Every day brings with it news that makes it clear why the nursing home sector cannot weather a new federal government staffing mandate, whether it’s a horrendous figure out of Kansas – where 52 nursing homes have either outright closed or delicensed capacity – or a recent editorial in the Duluth News Tribune noting that “[e]very month in Minnesota, thousands of patients are being forced to stay in the hospital longer than necessary because nursing homes and assisted-living facilities simply don’t have the staff to take them.”

Talk of a staffing mandate is so out of touch with such realities as to seem farcical. A December 2022 state-commissioned study in Montana, where 12 facilities closed last year, a shocking one-fifth of all facilities, found nursing homes need a 34% Medicaid rate increase, an unlikely outcome in the conservative legislature. 

To their credit, both of Montana’s U.S. senators were among a bipartisan group of 13 who sent a January letter to the Centers for Medicare & Medicaid Services noting that “sweeping staffing mandates do not account for individual facilities’ operational capabilities and local workforce conditions.”

Our priorities are askew.

The federal government recently made it clear it will act as guarantor for bank deposits of any amount from tech moguls and cryptocurrency speculators, no matter how risky the bank is. Airlines got a $54 billion bailout during the COVID-19 pandemic, and how is that working out for passengers? 

In contrast, the targeted provider relief for nursing homes gave them a measure of operational freedom for an initial $4.8 billion split among 12,806 facilities on a per-bed basis, while $4.6 billion in other relief was highly conditional and at least partly, if not entirely, inaccessible for many facilities.

Compare that parsimony to the largesse lavished upon the Medicare Advantage insurers that are hollowing out the half-century-old program like weevils in a grain silo. They were recently forgiven even the overpayments they received from 2011 to 2017, prompting Kaiser Health News to proclaim: “Government Lets Health Plans That Ripped Off Medicare Keep the Money.” In its benevolence, the federal government estimated it was forfeiting “the collection of approximately $2 billion in improper payments[.]”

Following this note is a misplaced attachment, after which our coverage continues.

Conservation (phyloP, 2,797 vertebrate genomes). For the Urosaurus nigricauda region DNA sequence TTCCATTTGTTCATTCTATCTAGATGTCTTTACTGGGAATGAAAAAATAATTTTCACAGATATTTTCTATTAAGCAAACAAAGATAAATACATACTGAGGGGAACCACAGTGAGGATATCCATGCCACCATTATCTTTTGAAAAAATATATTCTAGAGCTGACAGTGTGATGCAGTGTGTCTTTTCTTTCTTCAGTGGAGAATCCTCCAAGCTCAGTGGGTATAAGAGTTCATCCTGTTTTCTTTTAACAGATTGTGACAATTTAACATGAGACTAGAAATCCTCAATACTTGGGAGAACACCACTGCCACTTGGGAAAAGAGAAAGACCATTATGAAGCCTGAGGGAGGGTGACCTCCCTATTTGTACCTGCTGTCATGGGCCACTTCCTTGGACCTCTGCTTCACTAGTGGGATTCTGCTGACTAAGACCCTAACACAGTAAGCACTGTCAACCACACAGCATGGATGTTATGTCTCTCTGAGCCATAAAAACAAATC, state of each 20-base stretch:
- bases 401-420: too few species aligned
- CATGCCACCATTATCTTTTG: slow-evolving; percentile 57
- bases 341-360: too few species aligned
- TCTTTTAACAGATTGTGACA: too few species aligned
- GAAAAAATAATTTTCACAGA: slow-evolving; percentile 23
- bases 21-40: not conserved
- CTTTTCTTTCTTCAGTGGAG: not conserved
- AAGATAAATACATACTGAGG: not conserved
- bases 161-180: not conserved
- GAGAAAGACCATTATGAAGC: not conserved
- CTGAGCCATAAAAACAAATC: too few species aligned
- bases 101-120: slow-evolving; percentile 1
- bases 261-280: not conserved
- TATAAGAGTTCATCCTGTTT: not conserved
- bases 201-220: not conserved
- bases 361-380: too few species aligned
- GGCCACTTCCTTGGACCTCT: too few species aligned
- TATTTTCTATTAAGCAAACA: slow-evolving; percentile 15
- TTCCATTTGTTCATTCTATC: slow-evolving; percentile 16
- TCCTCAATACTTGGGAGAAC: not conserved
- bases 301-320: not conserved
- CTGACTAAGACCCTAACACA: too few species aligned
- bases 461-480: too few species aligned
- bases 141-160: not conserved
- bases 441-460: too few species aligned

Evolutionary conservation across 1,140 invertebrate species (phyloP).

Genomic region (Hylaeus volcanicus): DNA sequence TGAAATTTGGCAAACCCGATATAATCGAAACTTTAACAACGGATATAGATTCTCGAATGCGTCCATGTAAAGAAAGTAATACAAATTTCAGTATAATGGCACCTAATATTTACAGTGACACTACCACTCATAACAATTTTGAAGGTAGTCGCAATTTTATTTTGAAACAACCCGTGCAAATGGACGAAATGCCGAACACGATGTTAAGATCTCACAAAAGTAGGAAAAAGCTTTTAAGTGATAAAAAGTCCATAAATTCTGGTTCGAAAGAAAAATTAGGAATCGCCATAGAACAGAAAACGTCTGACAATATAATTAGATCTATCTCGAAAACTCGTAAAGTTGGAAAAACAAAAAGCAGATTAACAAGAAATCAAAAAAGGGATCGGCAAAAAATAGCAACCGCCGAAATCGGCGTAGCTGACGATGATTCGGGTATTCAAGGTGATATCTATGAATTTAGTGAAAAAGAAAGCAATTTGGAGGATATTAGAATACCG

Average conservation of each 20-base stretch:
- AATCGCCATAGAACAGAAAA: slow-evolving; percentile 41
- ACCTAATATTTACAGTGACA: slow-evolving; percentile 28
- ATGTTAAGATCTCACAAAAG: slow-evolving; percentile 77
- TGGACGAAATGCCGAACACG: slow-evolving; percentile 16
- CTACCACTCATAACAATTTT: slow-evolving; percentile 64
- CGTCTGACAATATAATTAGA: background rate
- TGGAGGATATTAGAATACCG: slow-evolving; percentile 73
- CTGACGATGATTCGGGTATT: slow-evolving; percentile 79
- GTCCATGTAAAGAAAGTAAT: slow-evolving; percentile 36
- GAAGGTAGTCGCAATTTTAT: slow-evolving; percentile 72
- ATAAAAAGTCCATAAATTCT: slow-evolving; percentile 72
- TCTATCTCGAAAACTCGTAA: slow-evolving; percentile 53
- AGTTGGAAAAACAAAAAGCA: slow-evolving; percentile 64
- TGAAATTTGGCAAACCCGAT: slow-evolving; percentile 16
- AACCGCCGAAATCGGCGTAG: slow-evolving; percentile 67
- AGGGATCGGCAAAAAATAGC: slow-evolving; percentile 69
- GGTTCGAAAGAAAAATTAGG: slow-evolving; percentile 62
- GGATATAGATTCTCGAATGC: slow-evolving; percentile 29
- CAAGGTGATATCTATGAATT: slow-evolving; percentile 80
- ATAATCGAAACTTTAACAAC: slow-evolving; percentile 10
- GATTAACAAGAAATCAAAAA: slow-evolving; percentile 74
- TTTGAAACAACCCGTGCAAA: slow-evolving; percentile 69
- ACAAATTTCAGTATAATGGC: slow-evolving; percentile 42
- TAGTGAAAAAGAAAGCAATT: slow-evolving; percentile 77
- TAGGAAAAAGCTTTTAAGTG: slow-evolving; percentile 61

But what’s $2 billion among friends?

To the list of the federal government’s most favored entities, we must now add nurse staffing agencies. After all, fifteen months ago, a bipartisan group of almost 200 House members asked the Biden Administration to investigate the price-gouging, anti-consumer practices of these agencies, to no avail. 

The ideological breadth of those seeking action was impressive, from liberal Democrats to Freedom Caucus members. Two of the very conservative Republicans are now U.S. senators, Ted Budd in North Carolina and Markwayne Mullin in Oklahoma. These legislators of divergent views on other issues all united in recognizing that the “free market” is being subverted by staffing agencies.  

In New Hampshire, facilities offering high wages still must use agencies. One county-run facility, for example, is paying nursing assistants $17 to $24.61 an hour, with up to an $8,000 signing bonus, and yet cannot find enough staff. Another county-run facility that pays its nursing assistants up to $24.83 an hour has a waitlist of 138 residents because of its workforce shortage. It has paid as much as $89 an hour for an agency nursing assistant. And it’s worth noting that it’s not just nursing staff recruitment and retention that is an issue – the facility just lost a dietary aid making $13 an hour to a distribution warehouse paying $21. How can you compete in an overheated labor market within Medicaid means?

We have a bill pending in the legislature to simply require registration of nurse staffing agencies and forbid some specific bad practices – like double-booking the same worker and forcing a bidding war – and it has drawn reasonable questions from legislators. One, for example, was why facilities don’t negotiate better contracts with agencies. What such a question fails to apprehend, however, is the enormous imbalance of power between a provider and an agency, which agencies leverage to their advantage. These are take-it-or-leave-it contracts of adhesion, not agreements negotiated between equal parties. It is a marketplace of desperation.   

We cannot find workers. If even government-run facilities, including veterans’ homes, cannot staff without the use of agencies, why would the federal government, through a staffing mandate, further force facilities into the unloving embrace of pirates? If it does, it must at least be honest that further fueling the grotesque profitability of staffing agencies was its aim, not the betterment of nursing home care.

Brendan Williams is the president and CEO of the New Hampshire Health Care Association.

The opinions expressed in McKnight’s Long-Term Care News guest submissions are the author’s and are not necessarily those of McKnight’s Long-Term Care News or its editors.